mxdwn: You mentioned in the ramp-up to the Frozen Throne that the adventures were not going to be standalone purchased events anymore. They would be inside of the expansions. I’m imagining this is the first expansion where the adventures inside are going to happen?
Chayes: That’s right. We are going to have 8 missions. This is the first time we’ve ever done this. Where there’s an expansion with packs and cards you get out of packs. The first time we will have an expansion releasing with 8 missions to coincide with it. You’ll be through those missions working your way up the spire of Icecrown Citadel. Experiencing how the Lich King is going to operate inside Hearthstone. And we’re really excited to go back to the mission structure, which we continue to feel very passionate about. And connect that in with an expansion release as well. We kind of think we get the best of both worlds.
mxdwn: So not going to be a charge thing though that people have to pay extra for. It’s just available.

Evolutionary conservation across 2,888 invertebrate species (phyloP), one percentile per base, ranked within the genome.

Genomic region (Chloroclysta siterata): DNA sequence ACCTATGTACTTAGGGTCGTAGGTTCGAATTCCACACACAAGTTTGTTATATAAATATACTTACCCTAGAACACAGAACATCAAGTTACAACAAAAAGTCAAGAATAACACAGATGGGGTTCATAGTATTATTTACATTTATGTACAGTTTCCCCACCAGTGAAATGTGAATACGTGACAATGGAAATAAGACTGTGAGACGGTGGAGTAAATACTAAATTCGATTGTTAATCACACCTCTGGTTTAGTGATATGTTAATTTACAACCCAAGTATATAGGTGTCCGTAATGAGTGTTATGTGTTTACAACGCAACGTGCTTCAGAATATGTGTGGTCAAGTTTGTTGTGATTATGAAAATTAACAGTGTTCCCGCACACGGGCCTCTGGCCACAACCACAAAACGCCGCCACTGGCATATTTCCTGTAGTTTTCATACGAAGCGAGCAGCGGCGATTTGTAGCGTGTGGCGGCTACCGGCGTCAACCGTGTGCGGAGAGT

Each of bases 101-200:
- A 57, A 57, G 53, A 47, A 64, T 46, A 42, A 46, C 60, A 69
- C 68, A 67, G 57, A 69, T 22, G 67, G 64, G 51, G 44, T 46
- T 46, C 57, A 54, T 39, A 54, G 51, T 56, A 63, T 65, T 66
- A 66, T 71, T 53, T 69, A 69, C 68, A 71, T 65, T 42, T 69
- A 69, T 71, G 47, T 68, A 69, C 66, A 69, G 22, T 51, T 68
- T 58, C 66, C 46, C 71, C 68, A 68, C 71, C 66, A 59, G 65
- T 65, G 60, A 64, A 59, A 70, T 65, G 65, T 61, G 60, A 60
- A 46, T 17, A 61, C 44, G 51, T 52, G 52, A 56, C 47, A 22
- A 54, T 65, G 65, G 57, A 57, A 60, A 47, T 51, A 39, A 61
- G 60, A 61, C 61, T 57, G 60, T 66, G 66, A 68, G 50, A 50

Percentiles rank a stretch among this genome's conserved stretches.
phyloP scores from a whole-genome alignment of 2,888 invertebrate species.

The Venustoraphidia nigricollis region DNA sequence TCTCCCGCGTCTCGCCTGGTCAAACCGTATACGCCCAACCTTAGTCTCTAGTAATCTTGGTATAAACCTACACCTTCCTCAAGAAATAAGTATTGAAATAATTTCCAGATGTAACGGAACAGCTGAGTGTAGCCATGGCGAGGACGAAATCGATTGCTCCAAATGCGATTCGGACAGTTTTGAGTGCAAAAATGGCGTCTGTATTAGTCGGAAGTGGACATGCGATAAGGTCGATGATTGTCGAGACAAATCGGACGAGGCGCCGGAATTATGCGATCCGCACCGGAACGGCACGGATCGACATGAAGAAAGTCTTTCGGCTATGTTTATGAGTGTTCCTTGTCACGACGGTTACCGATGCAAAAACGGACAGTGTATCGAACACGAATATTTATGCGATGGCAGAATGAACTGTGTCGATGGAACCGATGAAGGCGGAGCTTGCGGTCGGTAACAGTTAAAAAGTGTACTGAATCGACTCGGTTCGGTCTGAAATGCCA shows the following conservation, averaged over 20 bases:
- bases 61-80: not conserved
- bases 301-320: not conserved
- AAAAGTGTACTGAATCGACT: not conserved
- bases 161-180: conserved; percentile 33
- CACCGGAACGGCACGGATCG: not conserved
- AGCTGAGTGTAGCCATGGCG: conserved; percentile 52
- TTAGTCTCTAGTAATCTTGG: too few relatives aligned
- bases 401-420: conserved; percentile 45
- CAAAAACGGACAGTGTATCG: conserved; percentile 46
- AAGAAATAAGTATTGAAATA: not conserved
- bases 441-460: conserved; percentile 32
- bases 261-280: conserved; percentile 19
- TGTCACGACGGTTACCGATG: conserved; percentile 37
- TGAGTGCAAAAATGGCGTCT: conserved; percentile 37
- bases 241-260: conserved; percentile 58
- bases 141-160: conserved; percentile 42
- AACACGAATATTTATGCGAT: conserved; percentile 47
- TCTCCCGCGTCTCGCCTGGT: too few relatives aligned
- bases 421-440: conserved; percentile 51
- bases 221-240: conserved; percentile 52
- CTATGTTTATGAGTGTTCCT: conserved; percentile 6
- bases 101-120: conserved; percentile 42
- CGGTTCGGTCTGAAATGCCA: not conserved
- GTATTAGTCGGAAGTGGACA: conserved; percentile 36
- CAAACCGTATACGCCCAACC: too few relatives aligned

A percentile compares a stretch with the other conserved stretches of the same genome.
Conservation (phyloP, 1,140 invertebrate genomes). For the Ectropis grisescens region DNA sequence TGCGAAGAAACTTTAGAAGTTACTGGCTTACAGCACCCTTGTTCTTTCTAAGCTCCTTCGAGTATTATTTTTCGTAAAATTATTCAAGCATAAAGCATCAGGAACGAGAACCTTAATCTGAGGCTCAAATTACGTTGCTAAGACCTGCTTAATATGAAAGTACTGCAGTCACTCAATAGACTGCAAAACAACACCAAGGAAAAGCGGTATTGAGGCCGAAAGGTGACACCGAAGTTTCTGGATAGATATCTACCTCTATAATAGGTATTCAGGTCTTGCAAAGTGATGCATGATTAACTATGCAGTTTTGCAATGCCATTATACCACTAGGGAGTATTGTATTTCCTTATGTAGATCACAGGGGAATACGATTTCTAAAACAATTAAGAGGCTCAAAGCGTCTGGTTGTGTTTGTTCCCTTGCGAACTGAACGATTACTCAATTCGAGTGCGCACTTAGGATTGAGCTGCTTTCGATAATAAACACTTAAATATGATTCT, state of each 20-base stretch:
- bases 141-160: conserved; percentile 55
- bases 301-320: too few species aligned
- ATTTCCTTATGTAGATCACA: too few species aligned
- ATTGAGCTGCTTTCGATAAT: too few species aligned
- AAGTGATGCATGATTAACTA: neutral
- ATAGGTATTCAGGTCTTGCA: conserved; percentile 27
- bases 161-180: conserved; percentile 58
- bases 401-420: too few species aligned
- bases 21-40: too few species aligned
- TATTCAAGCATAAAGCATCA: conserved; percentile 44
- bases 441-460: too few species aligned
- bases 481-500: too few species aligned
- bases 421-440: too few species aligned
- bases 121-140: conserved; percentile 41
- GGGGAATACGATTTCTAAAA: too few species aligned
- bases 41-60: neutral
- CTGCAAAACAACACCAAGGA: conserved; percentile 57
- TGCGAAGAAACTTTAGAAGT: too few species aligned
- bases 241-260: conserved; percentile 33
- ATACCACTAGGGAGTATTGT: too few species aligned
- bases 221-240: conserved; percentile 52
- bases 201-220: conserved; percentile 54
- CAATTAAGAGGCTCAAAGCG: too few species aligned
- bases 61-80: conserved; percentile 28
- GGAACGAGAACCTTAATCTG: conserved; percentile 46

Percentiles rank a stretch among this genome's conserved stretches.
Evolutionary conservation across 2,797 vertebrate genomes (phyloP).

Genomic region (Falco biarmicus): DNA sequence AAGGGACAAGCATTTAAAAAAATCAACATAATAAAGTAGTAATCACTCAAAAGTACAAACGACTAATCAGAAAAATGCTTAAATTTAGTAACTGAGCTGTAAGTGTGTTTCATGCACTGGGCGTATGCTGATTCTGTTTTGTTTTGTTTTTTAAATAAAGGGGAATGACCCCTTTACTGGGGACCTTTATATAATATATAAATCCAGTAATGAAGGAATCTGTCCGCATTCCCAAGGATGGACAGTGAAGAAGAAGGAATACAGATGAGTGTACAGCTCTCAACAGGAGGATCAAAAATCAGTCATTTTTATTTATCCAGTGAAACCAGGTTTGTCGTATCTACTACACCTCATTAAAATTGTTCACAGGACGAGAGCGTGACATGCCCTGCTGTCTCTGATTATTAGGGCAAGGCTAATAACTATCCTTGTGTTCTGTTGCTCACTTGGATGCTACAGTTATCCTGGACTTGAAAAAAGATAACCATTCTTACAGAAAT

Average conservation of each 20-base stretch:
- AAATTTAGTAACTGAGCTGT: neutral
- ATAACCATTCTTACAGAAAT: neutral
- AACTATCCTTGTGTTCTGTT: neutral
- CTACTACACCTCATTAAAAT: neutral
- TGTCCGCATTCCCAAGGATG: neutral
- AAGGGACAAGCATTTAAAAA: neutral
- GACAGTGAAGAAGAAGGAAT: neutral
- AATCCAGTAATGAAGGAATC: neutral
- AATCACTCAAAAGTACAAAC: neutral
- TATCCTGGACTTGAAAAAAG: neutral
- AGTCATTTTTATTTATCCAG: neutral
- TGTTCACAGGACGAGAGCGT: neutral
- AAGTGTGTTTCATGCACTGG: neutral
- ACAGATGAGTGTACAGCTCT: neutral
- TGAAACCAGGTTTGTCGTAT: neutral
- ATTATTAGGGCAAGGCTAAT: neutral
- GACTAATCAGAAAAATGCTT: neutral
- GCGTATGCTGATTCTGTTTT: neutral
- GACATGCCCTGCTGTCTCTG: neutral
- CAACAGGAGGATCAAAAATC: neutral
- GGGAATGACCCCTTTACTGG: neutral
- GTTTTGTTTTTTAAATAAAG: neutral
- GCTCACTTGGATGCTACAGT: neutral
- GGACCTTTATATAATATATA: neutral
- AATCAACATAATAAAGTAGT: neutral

Chayes: All the missions are free.
mxdwn: So, it opens over time?
Chayes: We are going to be doing taking one the playbooks we had back in the day with adventures where on day 1 when the expansion launches you’ll have access to essentially a prologue mission as well as the first wing. And then on week 2, the week after launch the next wing will open. And then on the last and the final week there will be a big final confrontation against the Lich King himself. That will be about 2-ish weeks post launch.
mxdwn: Does the difficulty ramp up as people head through the missions?
Chayes: In general the difficulty for all these missions will be increased from previous adventures. That was intentional, first of all, because we felt like it’s Icecrown Citadel; we want to make that a challenging, daunting thing, the Lich King is there. But also, we’re not giving away individual cards at the end of each individual wing like we’ve done in the past. That was one of the things from a design perspective. We always felt like was a challenge for us with the adventures. You want to be able to get access to your cards. Even if you’re not the best Hearthstone player in the world, really kind of beating your head against the wall to try to defeat this boss to get access to that card you need, meant we had to bring down the difficulty level so everybody could do it.